Virtual Talk | A Combustible Society: Chicago’s Populations and The Great Chicago Fire
Saturday, November 6
In 1871, Chicago was the nation’s fifth largest city with a large population of recent European immigrants seeking employment in Chicago’s booming meatpacking industry, rail transportation, lumberyards, and more. The arrival of so many immigrants sparked xenophobic sentiments that pitted the native-born residents against the newly arrived foreign population as both struggled for space and economic stability.
Join us as Dominic Pacyga, professor emeritus of history at Columbia College Chicago, gives insight into the history of Chicago’s population in the years before and after the Great Chicago Fire. Hear about the smoldering tensions that led to subsequent social and economic movements such as the Haymarket Affair, the Pullman Strike, and the shaping of our city’s neighborhoods.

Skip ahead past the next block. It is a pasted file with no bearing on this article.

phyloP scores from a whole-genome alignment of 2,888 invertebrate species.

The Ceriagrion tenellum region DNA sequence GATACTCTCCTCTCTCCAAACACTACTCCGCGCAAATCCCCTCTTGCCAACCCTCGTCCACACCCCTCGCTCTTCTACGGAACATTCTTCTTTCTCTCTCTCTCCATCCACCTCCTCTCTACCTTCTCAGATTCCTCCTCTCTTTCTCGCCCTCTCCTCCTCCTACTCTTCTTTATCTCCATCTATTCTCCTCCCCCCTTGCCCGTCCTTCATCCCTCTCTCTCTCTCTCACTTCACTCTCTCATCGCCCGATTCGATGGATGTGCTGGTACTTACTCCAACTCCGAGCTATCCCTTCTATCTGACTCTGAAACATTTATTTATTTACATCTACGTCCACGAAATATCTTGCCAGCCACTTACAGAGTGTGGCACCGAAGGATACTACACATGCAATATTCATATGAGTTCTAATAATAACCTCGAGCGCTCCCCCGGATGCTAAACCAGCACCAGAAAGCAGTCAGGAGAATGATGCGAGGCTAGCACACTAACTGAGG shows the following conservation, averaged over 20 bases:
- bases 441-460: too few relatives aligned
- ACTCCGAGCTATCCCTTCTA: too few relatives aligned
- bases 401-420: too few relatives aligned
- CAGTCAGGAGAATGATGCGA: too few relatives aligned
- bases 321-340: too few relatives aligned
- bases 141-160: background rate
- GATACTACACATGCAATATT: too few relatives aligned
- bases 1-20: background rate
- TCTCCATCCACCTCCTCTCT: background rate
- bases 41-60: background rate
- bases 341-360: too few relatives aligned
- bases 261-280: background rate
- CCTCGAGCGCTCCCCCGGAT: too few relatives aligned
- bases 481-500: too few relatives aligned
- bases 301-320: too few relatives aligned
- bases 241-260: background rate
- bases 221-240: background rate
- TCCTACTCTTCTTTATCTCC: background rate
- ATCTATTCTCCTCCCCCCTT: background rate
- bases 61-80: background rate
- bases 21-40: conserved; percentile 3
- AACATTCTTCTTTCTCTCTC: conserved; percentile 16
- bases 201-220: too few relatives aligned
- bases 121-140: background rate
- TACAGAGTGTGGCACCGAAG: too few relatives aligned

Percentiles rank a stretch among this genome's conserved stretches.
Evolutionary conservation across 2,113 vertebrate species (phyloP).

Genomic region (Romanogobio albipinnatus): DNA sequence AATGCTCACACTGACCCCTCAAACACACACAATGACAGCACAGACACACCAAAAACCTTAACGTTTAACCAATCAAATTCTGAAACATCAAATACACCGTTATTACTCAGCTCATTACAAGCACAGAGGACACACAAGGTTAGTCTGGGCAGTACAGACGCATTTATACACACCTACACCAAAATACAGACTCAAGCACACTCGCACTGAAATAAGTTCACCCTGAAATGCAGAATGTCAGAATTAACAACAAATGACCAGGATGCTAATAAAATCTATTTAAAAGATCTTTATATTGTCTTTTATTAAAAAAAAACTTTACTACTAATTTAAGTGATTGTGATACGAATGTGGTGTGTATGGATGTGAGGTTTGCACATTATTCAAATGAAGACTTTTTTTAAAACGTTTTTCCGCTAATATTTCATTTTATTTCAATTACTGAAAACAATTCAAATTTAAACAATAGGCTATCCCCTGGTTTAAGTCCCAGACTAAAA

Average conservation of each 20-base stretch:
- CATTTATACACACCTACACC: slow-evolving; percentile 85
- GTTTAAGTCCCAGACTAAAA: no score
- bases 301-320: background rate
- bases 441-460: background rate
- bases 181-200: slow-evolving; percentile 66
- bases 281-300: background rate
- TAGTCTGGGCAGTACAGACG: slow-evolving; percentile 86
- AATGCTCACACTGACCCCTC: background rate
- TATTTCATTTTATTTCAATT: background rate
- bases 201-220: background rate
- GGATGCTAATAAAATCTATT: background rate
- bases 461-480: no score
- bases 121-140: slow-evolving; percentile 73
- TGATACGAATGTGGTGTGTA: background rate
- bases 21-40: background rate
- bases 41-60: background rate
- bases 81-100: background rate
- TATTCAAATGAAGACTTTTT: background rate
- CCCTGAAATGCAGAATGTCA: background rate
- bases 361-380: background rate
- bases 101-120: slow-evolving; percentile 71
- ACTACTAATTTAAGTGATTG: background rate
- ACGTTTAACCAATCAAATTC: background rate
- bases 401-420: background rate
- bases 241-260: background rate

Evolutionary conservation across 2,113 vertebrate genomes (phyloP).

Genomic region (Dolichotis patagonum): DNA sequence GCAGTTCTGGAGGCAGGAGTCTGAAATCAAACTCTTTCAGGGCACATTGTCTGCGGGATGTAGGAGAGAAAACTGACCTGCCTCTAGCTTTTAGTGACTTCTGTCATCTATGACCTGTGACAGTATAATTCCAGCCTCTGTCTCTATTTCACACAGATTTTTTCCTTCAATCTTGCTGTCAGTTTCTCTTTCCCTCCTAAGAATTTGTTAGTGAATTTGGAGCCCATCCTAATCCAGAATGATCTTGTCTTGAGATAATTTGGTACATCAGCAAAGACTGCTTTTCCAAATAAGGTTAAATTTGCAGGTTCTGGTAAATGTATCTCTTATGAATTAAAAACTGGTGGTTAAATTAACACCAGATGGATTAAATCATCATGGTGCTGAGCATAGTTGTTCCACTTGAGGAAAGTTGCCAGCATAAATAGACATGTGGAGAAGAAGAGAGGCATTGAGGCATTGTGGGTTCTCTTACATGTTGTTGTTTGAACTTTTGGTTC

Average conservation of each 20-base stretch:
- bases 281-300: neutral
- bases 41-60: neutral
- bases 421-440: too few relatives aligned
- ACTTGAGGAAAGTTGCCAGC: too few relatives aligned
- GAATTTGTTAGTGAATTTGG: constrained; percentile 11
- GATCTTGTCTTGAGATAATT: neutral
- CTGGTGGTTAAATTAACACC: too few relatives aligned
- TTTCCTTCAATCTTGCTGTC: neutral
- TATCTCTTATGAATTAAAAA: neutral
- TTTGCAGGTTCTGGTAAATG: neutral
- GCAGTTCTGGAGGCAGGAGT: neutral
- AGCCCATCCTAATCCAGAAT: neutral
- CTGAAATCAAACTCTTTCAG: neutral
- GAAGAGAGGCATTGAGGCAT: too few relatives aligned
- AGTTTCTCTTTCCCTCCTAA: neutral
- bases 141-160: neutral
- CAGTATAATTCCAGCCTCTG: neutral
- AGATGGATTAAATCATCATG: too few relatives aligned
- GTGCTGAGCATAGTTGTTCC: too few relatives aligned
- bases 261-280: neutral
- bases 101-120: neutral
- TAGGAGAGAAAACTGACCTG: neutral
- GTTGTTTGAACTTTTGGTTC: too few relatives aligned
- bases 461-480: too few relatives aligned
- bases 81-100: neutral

Free to all; RSVP required
We are monitoring the COVID situation, and if a program format changes, you will be notified no later than one week in advance with updated details. CHM requires all visitors over age 2 and staff to wear a mask while inside the Museum or on a tour. Learn more about the Museum’s safety policies and procedures.